MFP Restart

Master Facilities Plan Restart
Posted on 01/27/2022
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Two girls building tower with school buildings in backgroundAfter pressing pause on Lakota’s Master Facilities Planning (MFP) process last spring, the Board of Education has reengaged, and expanded, the committee to build a plan to protect the district’s most important physical assets in a way that supports the education of its 17,000 students. This work kicked off at the Board of Education’s Jan. 24 work session.


Work on the MFP has been paused twice since it began in 2019. First because of the COVID-19 pandemic and then again last spring due to expiring board terms for two committee members. The district decided to hold any further work until the new board was in place. At January’s school board organizational meeting, it was announced that all five board members will now be a part of the MFP committee, a change from the previous two representatives. The committee will meet on the first Monday of each month at 6:30 p.m. While the public is welcome to observe the meetings at Plains Junior School, public participation and public comment are not included during committee meetings.


“A Master Facilities Plan is a strategic look at facilities and educational delivery models that will impact the district for the next 20, 30, 40 years or more,” said Lakota’s Chief Operations Officer, Chris Passarge. “These plans involve broad community participation and provide a blueprint for the community for plans the district may execute into the future.”


Community engagement has played a key role throughout this process. Prior to the pandemic, the committee had engaged the community to gather feedback through public meetings, focus groups and ThoughtExchange surveys. The committee was preparing to share possible long-term options with the Board and the community for feedback during the spring of 2020, but stopped its work when the pandemic forced the district to shift to remote learning in March. Last year, after returning to in-person learning and introducing Lakota’s Virtual Learning Option, the committee reengaged with the community to gather feedback about lessons learned during COVID-19 that the district should apply to its MFP process. 


Passarge shared with the committee that community engagement will continue to be a key component of the work as the process moves forward, to which Board President Lynda O’Connor agreed.


“This is a very important decision that will require a vast amount of our resources,” said O’Connor. “We are looking forward to gathering feedback from our community. It is imperative that they have a voice in this process. We plan to create several opportunities for our community members to weigh in as we continue to build the future of education for our students.”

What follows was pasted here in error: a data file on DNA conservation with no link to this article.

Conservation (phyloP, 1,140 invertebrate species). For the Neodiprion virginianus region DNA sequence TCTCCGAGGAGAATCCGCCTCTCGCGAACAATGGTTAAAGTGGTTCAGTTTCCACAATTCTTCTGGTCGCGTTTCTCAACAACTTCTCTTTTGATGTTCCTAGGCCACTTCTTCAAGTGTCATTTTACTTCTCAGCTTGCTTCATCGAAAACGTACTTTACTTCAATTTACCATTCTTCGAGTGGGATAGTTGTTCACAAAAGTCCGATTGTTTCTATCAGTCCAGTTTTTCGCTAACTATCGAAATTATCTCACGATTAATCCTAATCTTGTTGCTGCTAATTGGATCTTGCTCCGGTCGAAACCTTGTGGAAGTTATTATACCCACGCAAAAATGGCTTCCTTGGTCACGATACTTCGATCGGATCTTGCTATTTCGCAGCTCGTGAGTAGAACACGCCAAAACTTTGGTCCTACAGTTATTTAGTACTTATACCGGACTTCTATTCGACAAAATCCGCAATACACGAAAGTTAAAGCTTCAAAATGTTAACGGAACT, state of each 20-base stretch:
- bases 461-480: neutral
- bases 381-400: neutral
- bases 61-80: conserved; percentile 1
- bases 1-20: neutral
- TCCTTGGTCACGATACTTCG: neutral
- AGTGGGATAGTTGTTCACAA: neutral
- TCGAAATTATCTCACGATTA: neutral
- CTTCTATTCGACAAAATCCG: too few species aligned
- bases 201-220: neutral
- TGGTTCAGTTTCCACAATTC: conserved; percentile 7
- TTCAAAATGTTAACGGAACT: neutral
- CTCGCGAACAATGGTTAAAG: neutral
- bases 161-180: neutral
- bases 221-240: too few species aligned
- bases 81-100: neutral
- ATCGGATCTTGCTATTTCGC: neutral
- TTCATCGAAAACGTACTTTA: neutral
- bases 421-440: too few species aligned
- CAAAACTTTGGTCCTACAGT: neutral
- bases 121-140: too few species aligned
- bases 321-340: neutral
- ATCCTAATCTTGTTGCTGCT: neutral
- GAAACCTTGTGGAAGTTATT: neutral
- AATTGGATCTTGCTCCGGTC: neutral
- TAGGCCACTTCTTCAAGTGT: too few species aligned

The in-depth process of creating a new MFP is part of Lakota’s strategic plan. The last comprehensive MFP for the district was done in the early 2000s, with the final scheduled work being completed in 2009. Some of the work during this time included:

  • The creation of East Freshman to create two ninth-grade buildings instead of one;
  • The construction of Wyandot, Endeavor and Union early childhood and elementary schools; and 
  • Renovations and additions at several schools. 


“A master plan is not a static document that just sits there,” said Passarge. Much like a strategic plan, “it is a living breathing document that changes as the needs (of the district) change.” Since 2009, the last MFP has been adjusted in several ways, including:

  • The construction of safe and secure entrances at 11 buildings;
  • Replacing several HVAC systems when failing and updating others as needed;
  • Introducing all-day kindergarten, resulting in Heritage and Hopewell shifting to early childhood schools from elementary; and
  • The reimagination of learning spaces throughout the district like Lakota’s innovation hubs, Cyber Academy and IncubatorEDU has occurred to meet the changing needs of education.


At Monday’s meeting, Passarge explained the work the committee has done since forming in 2019:

  • Completed a facility assessment to review architectural needs, infrastructure and systems, educational adequacy, facility surveys and site circulation;
  • Evaluated of building capacity, programs and educational capacity, enrollment, boundary and attendance areas and grade configuration; and
  • Held envisioning sessions around building trends, educational delivery, educational programing and engagement.


At the first committee meeting on Feb. 7, the group will conduct a deep dive into possible plan options. Passarge’s slide presentation is available on the MFP website. The community is encouraged to visit the site often to stay updated on the process and engagement opportunities.